It’s one of many train services around Britain that run with empty carriages – sometimes once or twice a day, sometimes as rarely as once a week. Sometimes even ticket sellers don’t know they exist, and it takes dedicated amateurs to seek them out. So why do these trains run at all?
There is no single definition of what constitutes a ghost train, although the general consensus is that it’s when a service is so infrequent, the train becomes effectively useless. Slippery or not, though, the term “ghost train” seems apt. It implies a service that is not exactly whole – something that whispers through towns and countryside, leaving barely a dent in its wake.
Perhaps most important of all, the term ghost train implies something that only a special few know exists. The press contact of the National Rail Museum of York, for example, was baffled by my request for an interview about ghost trains, thinking I wanted to discuss “haunted items” in the museum’s collection.
Nobody knows exactly how many ghost trains there are. On the website The Ghost Station Hunters, run by rail enthusiasts Tim Hall-Smith and Liz Moralee, there are 37 listed, and those are only the stations the intrepid pair has gotten to and written about so far. Hall-Smith says he’s counted more than 50 by looking through timetables.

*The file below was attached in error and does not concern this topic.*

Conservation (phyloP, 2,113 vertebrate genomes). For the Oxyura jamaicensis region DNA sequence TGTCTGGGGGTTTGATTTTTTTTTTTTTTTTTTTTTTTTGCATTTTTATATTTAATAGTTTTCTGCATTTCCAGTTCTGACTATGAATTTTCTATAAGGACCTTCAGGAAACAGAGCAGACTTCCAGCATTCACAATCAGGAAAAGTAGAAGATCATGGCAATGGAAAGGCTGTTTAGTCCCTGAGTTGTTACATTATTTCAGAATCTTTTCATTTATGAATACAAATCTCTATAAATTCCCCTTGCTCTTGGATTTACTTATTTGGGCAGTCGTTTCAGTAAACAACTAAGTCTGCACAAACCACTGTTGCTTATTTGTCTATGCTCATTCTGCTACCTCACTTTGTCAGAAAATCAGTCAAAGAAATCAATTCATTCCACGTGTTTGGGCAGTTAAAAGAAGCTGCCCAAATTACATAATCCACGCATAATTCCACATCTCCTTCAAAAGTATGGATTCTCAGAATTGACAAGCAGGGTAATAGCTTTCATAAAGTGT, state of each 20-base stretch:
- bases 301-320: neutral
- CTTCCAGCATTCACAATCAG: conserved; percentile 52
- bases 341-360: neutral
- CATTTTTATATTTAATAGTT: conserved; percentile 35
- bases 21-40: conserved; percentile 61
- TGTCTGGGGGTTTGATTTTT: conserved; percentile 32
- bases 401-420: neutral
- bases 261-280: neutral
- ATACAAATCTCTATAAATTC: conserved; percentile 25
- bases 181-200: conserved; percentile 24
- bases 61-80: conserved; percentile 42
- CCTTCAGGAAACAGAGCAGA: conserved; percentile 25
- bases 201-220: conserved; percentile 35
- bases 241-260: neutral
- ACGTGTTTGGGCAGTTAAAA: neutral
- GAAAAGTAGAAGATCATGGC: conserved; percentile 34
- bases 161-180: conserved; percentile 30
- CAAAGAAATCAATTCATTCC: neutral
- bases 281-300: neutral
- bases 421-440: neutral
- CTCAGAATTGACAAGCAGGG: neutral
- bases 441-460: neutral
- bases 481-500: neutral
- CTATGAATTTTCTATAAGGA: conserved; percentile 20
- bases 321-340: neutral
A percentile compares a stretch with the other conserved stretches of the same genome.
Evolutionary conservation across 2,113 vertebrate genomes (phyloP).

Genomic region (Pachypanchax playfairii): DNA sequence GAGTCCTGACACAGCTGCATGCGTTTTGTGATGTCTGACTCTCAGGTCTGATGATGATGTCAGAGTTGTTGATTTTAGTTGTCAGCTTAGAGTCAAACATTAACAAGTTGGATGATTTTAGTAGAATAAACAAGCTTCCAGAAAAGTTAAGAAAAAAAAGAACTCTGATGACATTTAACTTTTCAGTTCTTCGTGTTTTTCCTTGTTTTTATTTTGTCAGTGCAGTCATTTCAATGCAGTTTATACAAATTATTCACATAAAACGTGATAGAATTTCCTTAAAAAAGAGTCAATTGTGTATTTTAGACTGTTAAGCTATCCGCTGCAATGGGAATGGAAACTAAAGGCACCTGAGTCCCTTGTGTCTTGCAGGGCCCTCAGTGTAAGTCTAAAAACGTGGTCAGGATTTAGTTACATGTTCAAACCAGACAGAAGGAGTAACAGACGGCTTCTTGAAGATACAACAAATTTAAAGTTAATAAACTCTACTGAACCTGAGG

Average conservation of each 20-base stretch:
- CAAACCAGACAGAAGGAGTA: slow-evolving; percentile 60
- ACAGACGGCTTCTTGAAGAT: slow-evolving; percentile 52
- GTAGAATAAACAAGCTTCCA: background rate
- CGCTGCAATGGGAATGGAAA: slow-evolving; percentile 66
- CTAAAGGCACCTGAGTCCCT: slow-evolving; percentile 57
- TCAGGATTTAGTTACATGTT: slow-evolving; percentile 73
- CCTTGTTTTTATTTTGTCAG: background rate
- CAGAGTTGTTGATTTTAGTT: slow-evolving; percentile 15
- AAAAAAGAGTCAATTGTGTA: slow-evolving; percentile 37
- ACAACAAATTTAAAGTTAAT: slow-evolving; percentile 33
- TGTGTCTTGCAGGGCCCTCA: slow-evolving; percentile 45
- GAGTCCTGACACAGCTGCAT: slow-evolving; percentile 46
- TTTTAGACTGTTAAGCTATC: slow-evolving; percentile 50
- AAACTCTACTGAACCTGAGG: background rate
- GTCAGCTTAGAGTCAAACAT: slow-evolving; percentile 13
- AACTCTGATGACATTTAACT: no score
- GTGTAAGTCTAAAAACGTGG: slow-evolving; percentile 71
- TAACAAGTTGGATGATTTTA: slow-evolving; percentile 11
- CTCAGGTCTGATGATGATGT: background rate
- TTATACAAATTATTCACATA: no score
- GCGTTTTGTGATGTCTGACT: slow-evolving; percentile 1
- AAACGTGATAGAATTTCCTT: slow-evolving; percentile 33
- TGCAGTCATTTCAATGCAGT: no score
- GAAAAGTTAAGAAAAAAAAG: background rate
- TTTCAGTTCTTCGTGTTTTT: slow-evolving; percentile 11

So what is the point of running trains that almost nobody uses or even knows about?
Given the overcrowding on Britain’s trains, it may seem odd for these empty carriages to ride the rails – or for empty stations to stand sentry over them. From 1995-96 to 2011-12, the total number of miles ridden by train passengers leapt by 91%, while the entire UK train fleet grew by only 12%.
“Ghost trains are there just for a legal placeholder to prevent the line from being closed,” says Bruce Williamson, national spokesperson for the advocacy group RailFuture. Or as Colin Divall, professor of railway studies at the University of York, puts it: “It’s a useless, limited service that’s borderline, and the reason that it’s been kept is there would be a stink if anyone tried to close it.”
That is the crux of why the ghost trains still exist. A more official term is “parliamentary trains”, a name that stems from past years when an Act of Parliament was needed to shut down a line. Many train operators kept running empty trains to avoid the costs and political fallout – and while this law has since changed, the same pressures remain.